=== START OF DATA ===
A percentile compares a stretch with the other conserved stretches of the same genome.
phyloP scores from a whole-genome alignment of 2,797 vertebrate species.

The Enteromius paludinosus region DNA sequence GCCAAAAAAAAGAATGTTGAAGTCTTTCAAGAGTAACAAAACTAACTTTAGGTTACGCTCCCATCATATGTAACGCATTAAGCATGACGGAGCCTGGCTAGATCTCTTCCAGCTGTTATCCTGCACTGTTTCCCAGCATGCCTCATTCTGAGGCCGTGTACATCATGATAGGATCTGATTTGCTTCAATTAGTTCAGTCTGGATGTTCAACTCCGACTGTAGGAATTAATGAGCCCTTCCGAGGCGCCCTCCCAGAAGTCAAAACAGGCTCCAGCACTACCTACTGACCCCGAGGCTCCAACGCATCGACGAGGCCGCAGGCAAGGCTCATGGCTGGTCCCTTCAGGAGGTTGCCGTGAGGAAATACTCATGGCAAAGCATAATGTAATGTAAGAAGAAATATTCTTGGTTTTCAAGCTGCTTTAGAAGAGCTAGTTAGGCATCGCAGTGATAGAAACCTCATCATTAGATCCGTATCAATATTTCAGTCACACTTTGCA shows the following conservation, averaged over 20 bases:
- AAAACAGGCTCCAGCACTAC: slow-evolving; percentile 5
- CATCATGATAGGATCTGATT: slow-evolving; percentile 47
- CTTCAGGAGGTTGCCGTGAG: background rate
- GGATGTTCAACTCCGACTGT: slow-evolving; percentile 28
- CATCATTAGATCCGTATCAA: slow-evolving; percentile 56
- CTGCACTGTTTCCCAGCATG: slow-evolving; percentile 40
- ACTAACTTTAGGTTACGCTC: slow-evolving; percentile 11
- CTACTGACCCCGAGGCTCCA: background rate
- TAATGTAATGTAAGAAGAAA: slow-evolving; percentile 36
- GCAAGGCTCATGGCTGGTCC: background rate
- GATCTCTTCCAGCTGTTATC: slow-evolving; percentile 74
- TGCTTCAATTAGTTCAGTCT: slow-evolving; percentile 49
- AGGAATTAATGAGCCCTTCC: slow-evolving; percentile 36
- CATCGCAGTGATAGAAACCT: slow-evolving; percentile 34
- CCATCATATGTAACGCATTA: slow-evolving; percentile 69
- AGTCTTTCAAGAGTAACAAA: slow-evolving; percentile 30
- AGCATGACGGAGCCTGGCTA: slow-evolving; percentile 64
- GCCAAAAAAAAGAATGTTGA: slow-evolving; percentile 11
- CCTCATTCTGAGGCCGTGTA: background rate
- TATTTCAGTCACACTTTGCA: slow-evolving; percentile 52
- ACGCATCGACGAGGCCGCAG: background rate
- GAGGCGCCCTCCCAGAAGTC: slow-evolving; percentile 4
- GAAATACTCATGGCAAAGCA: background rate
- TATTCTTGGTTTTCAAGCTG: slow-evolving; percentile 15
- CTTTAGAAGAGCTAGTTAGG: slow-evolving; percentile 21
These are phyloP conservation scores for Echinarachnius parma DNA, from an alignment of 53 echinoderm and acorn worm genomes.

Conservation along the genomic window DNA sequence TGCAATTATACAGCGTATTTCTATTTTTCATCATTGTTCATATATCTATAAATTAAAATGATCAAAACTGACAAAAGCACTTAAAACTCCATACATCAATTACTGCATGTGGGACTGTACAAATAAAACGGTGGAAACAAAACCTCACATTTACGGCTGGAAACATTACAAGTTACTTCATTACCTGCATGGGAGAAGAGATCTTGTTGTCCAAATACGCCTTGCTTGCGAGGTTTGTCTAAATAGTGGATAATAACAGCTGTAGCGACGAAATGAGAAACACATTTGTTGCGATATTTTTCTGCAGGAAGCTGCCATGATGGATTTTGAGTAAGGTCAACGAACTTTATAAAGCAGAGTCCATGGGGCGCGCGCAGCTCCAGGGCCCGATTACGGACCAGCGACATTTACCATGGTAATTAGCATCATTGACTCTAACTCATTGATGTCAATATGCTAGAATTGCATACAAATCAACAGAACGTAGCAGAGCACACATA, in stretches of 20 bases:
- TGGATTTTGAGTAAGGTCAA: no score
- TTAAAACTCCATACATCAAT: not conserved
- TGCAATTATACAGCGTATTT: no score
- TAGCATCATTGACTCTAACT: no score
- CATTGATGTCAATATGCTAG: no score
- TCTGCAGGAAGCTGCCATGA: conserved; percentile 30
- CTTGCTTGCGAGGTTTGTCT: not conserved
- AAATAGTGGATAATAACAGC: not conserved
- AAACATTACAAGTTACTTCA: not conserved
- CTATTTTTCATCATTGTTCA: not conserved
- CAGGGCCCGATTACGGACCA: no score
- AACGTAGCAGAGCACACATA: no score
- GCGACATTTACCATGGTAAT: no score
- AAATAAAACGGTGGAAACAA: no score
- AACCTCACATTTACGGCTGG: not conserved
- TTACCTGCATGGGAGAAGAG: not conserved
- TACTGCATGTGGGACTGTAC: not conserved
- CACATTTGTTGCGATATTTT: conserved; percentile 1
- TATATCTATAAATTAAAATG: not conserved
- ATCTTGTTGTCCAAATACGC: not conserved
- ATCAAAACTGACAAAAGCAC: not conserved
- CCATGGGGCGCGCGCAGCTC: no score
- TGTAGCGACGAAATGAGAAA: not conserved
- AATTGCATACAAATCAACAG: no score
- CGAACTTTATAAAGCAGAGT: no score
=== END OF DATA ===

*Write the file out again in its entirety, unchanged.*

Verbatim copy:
A percentile compares a stretch with the other conserved stretches of the same genome.
phyloP scores from a whole-genome alignment of 2,797 vertebrate species.

The Enteromius paludinosus region DNA sequence GCCAAAAAAAAGAATGTTGAAGTCTTTCAAGAGTAACAAAACTAACTTTAGGTTACGCTCCCATCATATGTAACGCATTAAGCATGACGGAGCCTGGCTAGATCTCTTCCAGCTGTTATCCTGCACTGTTTCCCAGCATGCCTCATTCTGAGGCCGTGTACATCATGATAGGATCTGATTTGCTTCAATTAGTTCAGTCTGGATGTTCAACTCCGACTGTAGGAATTAATGAGCCCTTCCGAGGCGCCCTCCCAGAAGTCAAAACAGGCTCCAGCACTACCTACTGACCCCGAGGCTCCAACGCATCGACGAGGCCGCAGGCAAGGCTCATGGCTGGTCCCTTCAGGAGGTTGCCGTGAGGAAATACTCATGGCAAAGCATAATGTAATGTAAGAAGAAATATTCTTGGTTTTCAAGCTGCTTTAGAAGAGCTAGTTAGGCATCGCAGTGATAGAAACCTCATCATTAGATCCGTATCAATATTTCAGTCACACTTTGCA shows the following conservation, averaged over 20 bases:
- AAAACAGGCTCCAGCACTAC: slow-evolving; percentile 5
- CATCATGATAGGATCTGATT: slow-evolving; percentile 47
- CTTCAGGAGGTTGCCGTGAG: background rate
- GGATGTTCAACTCCGACTGT: slow-evolving; percentile 28
- CATCATTAGATCCGTATCAA: slow-evolving; percentile 56
- CTGCACTGTTTCCCAGCATG: slow-evolving; percentile 40
- ACTAACTTTAGGTTACGCTC: slow-evolving; percentile 11
- CTACTGACCCCGAGGCTCCA: background rate
- TAATGTAATGTAAGAAGAAA: slow-evolving; percentile 36
- GCAAGGCTCATGGCTGGTCC: background rate
- GATCTCTTCCAGCTGTTATC: slow-evolving; percentile 74
- TGCTTCAATTAGTTCAGTCT: slow-evolving; percentile 49
- AGGAATTAATGAGCCCTTCC: slow-evolving; percentile 36
- CATCGCAGTGATAGAAACCT: slow-evolving; percentile 34
- CCATCATATGTAACGCATTA: slow-evolving; percentile 69
- AGTCTTTCAAGAGTAACAAA: slow-evolving; percentile 30
- AGCATGACGGAGCCTGGCTA: slow-evolving; percentile 64
- GCCAAAAAAAAGAATGTTGA: slow-evolving; percentile 11
- CCTCATTCTGAGGCCGTGTA: background rate
- TATTTCAGTCACACTTTGCA: slow-evolving; percentile 52
- ACGCATCGACGAGGCCGCAG: background rate
- GAGGCGCCCTCCCAGAAGTC: slow-evolving; percentile 4
- GAAATACTCATGGCAAAGCA: background rate
- TATTCTTGGTTTTCAAGCTG: slow-evolving; percentile 15
- CTTTAGAAGAGCTAGTTAGG: slow-evolving; percentile 21
These are phyloP conservation scores for Echinarachnius parma DNA, from an alignment of 53 echinoderm and acorn worm genomes.

Conservation along the genomic window DNA sequence TGCAATTATACAGCGTATTTCTATTTTTCATCATTGTTCATATATCTATAAATTAAAATGATCAAAACTGACAAAAGCACTTAAAACTCCATACATCAATTACTGCATGTGGGACTGTACAAATAAAACGGTGGAAACAAAACCTCACATTTACGGCTGGAAACATTACAAGTTACTTCATTACCTGCATGGGAGAAGAGATCTTGTTGTCCAAATACGCCTTGCTTGCGAGGTTTGTCTAAATAGTGGATAATAACAGCTGTAGCGACGAAATGAGAAACACATTTGTTGCGATATTTTTCTGCAGGAAGCTGCCATGATGGATTTTGAGTAAGGTCAACGAACTTTATAAAGCAGAGTCCATGGGGCGCGCGCAGCTCCAGGGCCCGATTACGGACCAGCGACATTTACCATGGTAATTAGCATCATTGACTCTAACTCATTGATGTCAATATGCTAGAATTGCATACAAATCAACAGAACGTAGCAGAGCACACATA, in stretches of 20 bases:
- TGGATTTTGAGTAAGGTCAA: no score
- TTAAAACTCCATACATCAAT: not conserved
- TGCAATTATACAGCGTATTT: no score
- TAGCATCATTGACTCTAACT: no score
- CATTGATGTCAATATGCTAG: no score
- TCTGCAGGAAGCTGCCATGA: conserved; percentile 30
- CTTGCTTGCGAGGTTTGTCT: not conserved
- AAATAGTGGATAATAACAGC: not conserved
- AAACATTACAAGTTACTTCA: not conserved
- CTATTTTTCATCATTGTTCA: not conserved
- CAGGGCCCGATTACGGACCA: no score
- AACGTAGCAGAGCACACATA: no score
- GCGACATTTACCATGGTAAT: no score
- AAATAAAACGGTGGAAACAA: no score
- AACCTCACATTTACGGCTGG: not conserved
- TTACCTGCATGGGAGAAGAG: not conserved
- TACTGCATGTGGGACTGTAC: not conserved
- CACATTTGTTGCGATATTTT: conserved; percentile 1
- TATATCTATAAATTAAAATG: not conserved
- ATCTTGTTGTCCAAATACGC: not conserved
- ATCAAAACTGACAAAAGCAC: not conserved
- CCATGGGGCGCGCGCAGCTC: no score
- TGTAGCGACGAAATGAGAAA: not conserved
- AATTGCATACAAATCAACAG: no score
- CGAACTTTATAAAGCAGAGT: no score